Farmer Jim

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About Farmer Jim

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  • Gender
    Male
  • Location
    NE McKean County, PA
  • Interests
    Homesteading, beekeeping, building flintlock guns, hunting, fishing.
  1. As of yesterday morning I didn't have any stake tools to show. I do now. I have looked locally for many years and ended up traveling 5 1/2 hours one-way, but I am glad I did. I don't know much about these or the original purposes. This one is marked " Niagara M&T Buffalo NY" It measures 41" long X 17 1/2" high pd $140 Measures 42 1/2" long X 17 1/2" high X 2 1/2" wide pd $160 7 3/4" L X 12 1/4" H X 3" W pd $35 16 1/4" L X 17H pd $80 19" L X 10" H X1 5/8" W pd $50 19" L X 9" H X 7/8" W pd $60 Sorry for the position of these, wanted them side by side. What can you tell me about these?
  2. The one sucker rod I found in my scrap is wrought iron.
  3. American Pioneer Video has an upcoming video Making A Hand-Forged Flint Lock with Mike Miller. It has been taped and is awaiting editing. I have several of the American Pioneer videos and while a picture may be worth a thousand words, their videos are worth a million. We can watch what is done and then go to the forge and replicate with very little "learning curve."
  4. While I am fascinated by the swages and "might" end up making them, based on correspondence I had with Mr. Brumfield they would have been used when making more than one copy of a particular style. For most of us, we won't be mass producing and more likely will make a different type lock from one time to the next. However, there is a swage pictured in Vol V of the JHAT that would be very handy for cock/hammer forging.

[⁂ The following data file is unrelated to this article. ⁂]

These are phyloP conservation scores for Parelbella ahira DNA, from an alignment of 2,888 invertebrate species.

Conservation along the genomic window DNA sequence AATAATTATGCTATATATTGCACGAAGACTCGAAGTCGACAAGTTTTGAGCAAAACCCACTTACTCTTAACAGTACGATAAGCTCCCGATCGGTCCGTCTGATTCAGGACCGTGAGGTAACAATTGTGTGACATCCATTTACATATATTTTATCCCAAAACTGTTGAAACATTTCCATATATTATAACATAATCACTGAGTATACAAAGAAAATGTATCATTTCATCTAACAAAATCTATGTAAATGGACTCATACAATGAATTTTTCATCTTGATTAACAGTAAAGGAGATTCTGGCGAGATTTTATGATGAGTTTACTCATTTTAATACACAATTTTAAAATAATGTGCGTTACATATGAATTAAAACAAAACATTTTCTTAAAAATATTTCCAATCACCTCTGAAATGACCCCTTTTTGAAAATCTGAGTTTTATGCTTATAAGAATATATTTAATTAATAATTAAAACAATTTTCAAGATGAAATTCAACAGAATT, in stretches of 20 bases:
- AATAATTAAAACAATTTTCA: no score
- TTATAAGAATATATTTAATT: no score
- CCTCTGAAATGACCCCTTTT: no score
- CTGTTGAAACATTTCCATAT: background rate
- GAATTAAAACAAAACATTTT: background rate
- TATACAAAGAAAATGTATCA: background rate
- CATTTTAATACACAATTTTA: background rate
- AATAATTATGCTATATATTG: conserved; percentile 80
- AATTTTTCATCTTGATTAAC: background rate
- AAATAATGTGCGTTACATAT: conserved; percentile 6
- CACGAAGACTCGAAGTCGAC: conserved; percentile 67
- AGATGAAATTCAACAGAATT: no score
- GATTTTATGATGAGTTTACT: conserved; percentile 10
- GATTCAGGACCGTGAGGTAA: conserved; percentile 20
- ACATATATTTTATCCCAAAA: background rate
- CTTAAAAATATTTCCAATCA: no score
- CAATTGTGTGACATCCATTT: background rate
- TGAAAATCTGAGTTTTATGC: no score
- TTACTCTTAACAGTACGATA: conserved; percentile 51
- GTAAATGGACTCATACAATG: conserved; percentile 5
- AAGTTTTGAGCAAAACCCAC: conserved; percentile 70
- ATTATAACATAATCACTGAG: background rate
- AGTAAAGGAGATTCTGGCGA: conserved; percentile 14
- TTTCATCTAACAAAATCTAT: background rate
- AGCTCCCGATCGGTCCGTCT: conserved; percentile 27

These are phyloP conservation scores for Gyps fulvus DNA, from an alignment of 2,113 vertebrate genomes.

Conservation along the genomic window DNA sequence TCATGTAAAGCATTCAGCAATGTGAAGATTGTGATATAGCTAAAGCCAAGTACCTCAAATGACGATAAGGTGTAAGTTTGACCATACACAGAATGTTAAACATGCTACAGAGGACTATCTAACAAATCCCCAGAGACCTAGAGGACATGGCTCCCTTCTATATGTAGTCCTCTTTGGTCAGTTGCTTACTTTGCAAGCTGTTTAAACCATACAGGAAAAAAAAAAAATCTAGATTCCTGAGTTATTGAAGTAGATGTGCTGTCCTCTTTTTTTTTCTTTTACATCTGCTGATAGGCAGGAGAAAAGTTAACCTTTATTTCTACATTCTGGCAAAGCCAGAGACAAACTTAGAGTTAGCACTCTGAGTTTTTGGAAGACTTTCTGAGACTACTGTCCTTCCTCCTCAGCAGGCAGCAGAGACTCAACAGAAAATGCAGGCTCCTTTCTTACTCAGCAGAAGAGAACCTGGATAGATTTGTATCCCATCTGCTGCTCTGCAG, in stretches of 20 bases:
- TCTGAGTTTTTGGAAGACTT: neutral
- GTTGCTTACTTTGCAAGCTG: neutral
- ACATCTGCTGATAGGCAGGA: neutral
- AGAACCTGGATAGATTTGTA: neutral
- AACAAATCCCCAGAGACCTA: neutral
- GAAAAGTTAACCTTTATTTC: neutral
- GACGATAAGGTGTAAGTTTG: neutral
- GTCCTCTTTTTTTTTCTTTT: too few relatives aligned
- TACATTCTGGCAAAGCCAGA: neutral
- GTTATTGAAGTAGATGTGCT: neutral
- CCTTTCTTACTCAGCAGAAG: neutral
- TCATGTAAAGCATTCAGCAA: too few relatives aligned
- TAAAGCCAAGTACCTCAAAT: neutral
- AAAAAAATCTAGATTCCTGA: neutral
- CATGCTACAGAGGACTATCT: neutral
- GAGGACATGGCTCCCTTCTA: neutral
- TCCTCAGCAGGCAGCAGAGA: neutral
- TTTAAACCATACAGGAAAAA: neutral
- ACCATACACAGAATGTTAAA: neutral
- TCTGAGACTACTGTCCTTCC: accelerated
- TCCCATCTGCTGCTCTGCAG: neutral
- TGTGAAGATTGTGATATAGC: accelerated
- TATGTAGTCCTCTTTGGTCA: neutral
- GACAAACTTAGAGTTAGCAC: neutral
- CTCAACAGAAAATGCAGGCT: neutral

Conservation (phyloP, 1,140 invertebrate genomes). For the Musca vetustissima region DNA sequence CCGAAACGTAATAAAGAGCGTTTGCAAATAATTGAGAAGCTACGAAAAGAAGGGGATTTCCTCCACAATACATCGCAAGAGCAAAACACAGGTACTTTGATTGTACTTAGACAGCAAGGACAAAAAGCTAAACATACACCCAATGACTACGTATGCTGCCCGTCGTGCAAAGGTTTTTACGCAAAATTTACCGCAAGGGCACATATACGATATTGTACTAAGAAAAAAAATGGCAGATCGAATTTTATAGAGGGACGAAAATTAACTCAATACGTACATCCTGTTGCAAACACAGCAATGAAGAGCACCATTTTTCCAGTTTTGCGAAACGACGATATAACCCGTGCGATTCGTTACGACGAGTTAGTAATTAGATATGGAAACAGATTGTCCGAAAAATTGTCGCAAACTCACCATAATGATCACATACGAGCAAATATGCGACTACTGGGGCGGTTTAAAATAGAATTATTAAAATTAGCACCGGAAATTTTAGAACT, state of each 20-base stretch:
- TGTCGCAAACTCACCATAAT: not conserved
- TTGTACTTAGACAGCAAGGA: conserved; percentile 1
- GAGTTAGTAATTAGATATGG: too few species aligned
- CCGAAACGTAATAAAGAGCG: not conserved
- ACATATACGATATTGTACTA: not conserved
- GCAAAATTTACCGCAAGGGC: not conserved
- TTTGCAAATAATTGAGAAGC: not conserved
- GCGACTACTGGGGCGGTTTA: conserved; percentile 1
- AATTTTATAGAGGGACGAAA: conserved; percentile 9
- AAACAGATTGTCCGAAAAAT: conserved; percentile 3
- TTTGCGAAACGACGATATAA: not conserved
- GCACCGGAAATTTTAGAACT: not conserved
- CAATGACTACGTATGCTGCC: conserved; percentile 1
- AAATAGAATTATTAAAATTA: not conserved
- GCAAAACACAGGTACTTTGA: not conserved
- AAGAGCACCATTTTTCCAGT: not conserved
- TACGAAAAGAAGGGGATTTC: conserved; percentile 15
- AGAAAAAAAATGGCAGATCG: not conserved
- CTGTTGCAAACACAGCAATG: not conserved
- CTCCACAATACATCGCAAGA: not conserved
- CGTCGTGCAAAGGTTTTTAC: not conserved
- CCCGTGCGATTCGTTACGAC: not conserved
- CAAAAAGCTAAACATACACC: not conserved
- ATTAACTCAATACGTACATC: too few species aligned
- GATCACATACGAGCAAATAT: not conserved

5. The Journal of Historical Armsmaking Technology Vol I and Vol V have great info on lockmaking as it was done. Volume I is 84 pages titled The Production of Flintlocks Used on Colonial American Rifles: Raw Materials, Tools, and Technology by Gary Brumfield, There are sections about each lock part and their construction, including 55 illustrations with photos of some of the swages used to make the parts. Volume V has a 23 pg chapter Cock Forging: A Study in Technology by Gary Brumfield with 24 photos/drawings, including swages used the forge the cock.
  6. That was what the piece in the video appeared to be and that is the size I'd like to find. No idea where he got his, but it looked like it was a nice piece. The one tire I have that is wrought is that size, but it is weathered. The 1 1/2" stock at Wisc. Woodchuck is rod which would be 4.71" circumference, but I don't know how thick it would be if flattened out. Anyone know what thickness it would flatten to? It would work if I had a way to drill it. They show 1/4" X 3" bar as the biggest bar stock they have. Might be chasing a unicorn.
  7. I had found the Wisconsin Woodchuck site, but saw that what they had was smaller than I need. Could I just use what is available from them and weld a couple pieces together?